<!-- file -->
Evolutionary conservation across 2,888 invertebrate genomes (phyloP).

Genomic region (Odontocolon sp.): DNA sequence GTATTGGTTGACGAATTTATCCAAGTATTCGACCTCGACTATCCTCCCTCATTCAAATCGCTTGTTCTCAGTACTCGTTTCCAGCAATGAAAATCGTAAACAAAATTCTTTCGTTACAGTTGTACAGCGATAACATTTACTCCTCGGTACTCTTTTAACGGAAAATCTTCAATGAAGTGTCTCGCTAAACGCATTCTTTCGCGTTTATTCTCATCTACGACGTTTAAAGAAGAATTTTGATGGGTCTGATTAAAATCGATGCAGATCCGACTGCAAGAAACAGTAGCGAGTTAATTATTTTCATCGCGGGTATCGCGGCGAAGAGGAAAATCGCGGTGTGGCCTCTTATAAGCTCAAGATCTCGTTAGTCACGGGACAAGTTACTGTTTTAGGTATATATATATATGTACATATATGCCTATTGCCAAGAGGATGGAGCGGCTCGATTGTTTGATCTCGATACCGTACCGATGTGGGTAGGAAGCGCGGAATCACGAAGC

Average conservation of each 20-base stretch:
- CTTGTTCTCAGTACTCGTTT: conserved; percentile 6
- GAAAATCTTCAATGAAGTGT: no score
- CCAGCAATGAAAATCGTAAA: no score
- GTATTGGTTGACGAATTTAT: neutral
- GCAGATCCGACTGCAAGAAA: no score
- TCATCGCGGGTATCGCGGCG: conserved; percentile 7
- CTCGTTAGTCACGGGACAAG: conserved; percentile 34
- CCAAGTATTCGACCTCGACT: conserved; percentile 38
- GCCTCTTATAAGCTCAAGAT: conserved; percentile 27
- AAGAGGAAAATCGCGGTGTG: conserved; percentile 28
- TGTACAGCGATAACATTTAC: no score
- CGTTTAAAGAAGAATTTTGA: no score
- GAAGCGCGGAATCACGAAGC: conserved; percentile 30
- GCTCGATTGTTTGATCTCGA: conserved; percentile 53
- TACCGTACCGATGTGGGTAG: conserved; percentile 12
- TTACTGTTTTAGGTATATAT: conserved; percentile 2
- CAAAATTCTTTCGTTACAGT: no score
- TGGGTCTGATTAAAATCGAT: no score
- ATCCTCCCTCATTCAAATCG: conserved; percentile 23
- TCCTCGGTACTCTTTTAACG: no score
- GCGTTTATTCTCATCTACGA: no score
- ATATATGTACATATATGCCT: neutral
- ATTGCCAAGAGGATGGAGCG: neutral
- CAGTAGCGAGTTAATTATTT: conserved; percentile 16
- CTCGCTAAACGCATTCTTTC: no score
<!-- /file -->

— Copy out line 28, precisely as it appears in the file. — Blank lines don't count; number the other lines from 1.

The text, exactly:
- CTCGCTAAACGCATTCTTTC: no score